I have to admit that I was secretly thrilled when Jon Stewart and Stephen Colbert-–my sole pop-cultural fixes-–announced that they would be coming back on the air at the beginning of January, despite the ongoing Writers Guild strike.
Now, I know that Jews go back to the beginning of organized labor and that such figures as Samuel Gompers and Emma Lazarus helped create a proud legacy of Jewish activism on behalf of exploited workers. I certainly would never cross a picket line to patronize a store or hotel whose workers were on strike. So why can’t I get myself worked up that the Writers Guild strike is an issue that Jews should be supporting?

Maybe it’s because the writers are a far cry from the Triangle Shirtwaist Factory workers, or maybe it’s that this strike–as with so many others–seems more about ego than about attaining practical results. Maybe it’s the relentless media coverage: clearly journalists–who, after all, write for a living–think it’s far more interesting when other writers strike than, say, teachers or janitors who have gone more than a year without a contract.
Yes, it seems clear that the producers are being greedy and ridiculous when they deny writers a share of online royalties, as though they weren’t making money hand-over-fist from web-based ad revenues. But neither side is exactly covering itself in glory, and meanwhile the rest of the country is subjected to the spectacle of rich people and richer people whining about one another–that and American Gladiator.
If the strike has shown me anything, it’s that Jon Stewart and Stephen Colbert are both enormously talented and perfectly capable of creating gems without their writers, despite their protestations to the contrary. And since they’re both Jewish (no seriously, check the link), that’s something I can really feel proud of.

More from Beliefnet and our partners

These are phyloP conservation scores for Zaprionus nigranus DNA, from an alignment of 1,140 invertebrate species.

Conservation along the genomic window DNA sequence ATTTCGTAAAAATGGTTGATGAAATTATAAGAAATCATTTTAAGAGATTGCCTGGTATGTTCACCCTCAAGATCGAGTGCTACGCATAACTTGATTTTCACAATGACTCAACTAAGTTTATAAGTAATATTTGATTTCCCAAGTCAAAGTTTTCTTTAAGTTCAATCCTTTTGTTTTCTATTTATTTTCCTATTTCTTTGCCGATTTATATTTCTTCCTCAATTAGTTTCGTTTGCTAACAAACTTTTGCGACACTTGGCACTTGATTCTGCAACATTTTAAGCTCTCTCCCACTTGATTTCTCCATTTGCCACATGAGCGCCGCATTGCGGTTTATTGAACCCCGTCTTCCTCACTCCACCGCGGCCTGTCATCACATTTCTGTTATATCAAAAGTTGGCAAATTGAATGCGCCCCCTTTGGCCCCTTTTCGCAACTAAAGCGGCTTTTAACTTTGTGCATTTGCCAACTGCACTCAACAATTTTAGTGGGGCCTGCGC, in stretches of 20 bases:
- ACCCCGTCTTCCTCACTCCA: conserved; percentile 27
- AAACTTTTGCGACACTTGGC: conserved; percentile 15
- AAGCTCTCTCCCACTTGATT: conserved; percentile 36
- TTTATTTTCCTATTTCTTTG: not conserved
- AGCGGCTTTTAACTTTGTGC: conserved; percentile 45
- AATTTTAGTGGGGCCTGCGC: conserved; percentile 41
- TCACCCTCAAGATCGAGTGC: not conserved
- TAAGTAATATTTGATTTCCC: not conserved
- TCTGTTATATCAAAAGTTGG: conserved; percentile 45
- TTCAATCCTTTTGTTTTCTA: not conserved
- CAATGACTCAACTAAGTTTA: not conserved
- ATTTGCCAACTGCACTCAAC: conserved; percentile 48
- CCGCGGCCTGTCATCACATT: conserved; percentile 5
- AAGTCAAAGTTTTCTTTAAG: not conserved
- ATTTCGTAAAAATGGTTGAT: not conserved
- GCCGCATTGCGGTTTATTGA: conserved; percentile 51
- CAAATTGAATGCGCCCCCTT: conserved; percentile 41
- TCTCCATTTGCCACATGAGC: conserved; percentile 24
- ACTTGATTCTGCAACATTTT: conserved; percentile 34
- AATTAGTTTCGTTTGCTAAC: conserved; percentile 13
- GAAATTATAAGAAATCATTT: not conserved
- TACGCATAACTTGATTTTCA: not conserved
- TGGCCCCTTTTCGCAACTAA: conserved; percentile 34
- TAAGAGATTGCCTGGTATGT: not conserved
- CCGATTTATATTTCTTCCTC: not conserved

previous posts

It has been heartwarming to read the warm responses to Rabbi Waxman’s post asking Beliefnet to reconsider its decision to cancel Virtual Talmud. Virtual Talmud offered an alternative model for internet communications: civil discourse pursued in postings over a time frame of days (rather than moments) predicated upon the belief in the value of and […]

Well, loyal readers, all good things must come to an end and we’ve been informed that this particular experiment in blogging as a forum for creating wide-ranging discussion on topics of interest to contemporary Jews has run its course. Maybe it’s that blogging doesn’t lend itself so well to the longer and more thoughtful reflections […]

There are few times in this blog’s history when I have felt that Rabbi Grossman was one hundred percent correct in her criticisms of my ideas. However, a few weeks ago she called me out for citing a few crack websites on Barak Obama’s advisors. She was right. I never should have cited those websites–they […]

As a post-baby boomer, it is interesting to me to see how much of today’s conversation about racial relations is still rooted in the 1960s experience and rhetoric of the civil rights struggle, and the disenchantment that followed. Many in the black and Jewish communities look to this period either with hope as a sign […]

Close Ad